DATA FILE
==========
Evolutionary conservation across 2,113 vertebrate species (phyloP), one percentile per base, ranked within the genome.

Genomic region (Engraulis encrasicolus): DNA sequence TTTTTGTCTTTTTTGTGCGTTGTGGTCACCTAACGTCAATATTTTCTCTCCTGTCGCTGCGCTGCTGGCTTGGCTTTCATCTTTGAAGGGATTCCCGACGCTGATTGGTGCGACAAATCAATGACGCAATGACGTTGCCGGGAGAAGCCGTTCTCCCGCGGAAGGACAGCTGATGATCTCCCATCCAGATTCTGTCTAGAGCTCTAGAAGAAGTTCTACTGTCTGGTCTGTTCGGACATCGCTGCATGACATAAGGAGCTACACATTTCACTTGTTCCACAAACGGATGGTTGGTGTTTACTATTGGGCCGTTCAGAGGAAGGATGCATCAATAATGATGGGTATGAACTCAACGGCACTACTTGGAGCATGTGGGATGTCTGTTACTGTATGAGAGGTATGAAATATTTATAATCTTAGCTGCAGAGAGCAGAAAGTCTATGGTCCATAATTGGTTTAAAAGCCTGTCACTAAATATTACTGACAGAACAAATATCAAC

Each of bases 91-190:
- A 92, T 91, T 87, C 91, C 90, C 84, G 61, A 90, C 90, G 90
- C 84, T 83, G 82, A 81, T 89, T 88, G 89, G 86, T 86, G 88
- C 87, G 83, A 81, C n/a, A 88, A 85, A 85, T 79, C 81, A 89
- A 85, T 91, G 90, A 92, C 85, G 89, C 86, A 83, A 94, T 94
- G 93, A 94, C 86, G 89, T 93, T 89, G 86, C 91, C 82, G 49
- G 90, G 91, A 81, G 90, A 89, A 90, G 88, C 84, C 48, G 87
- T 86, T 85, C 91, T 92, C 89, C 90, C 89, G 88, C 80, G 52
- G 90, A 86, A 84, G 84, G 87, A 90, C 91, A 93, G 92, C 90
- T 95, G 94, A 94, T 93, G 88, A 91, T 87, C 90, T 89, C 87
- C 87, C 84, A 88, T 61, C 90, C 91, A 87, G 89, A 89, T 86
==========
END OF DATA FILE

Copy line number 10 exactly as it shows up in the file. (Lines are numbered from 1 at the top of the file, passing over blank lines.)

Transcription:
- T 86, T 85, C 91, T 92, C 89, C 90, C 89, G 88, C 80, G 52